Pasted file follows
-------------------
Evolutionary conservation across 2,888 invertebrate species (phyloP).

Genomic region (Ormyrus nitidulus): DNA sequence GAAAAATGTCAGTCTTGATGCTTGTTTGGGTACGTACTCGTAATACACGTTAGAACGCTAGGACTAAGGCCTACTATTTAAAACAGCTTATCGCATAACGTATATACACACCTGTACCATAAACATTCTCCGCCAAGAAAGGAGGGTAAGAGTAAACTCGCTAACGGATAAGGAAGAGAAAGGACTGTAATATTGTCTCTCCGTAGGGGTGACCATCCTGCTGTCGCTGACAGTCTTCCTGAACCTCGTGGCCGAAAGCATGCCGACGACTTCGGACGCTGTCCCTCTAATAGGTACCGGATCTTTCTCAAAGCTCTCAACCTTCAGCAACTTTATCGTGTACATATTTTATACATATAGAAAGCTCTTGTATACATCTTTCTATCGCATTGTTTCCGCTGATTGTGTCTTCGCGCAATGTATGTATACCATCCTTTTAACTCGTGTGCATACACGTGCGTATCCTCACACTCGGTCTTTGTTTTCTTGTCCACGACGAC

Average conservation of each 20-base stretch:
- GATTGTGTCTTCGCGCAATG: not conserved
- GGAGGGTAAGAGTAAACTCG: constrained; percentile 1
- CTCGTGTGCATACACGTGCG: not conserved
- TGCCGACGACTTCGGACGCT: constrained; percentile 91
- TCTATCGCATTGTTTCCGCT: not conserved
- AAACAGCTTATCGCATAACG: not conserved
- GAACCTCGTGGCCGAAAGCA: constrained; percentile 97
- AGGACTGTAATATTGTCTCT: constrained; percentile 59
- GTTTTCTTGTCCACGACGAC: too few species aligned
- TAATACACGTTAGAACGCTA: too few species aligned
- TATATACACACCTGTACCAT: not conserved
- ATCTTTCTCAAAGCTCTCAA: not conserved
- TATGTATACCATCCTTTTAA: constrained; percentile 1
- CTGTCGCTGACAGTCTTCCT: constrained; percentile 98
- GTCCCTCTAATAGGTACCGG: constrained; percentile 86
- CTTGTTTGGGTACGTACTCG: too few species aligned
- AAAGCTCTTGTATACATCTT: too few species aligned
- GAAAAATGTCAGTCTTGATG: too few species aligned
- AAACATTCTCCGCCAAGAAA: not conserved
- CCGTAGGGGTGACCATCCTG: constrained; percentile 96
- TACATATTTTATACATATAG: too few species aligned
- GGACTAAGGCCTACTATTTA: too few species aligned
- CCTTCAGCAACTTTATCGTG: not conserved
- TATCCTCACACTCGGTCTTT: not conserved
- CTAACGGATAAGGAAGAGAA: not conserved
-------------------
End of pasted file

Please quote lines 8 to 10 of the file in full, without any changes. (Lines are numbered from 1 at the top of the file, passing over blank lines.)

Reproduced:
- TCTATCGCATTGTTTCCGCT: not conserved
- AAACAGCTTATCGCATAACG: not conserved
- GAACCTCGTGGCCGAAAGCA: constrained; percentile 97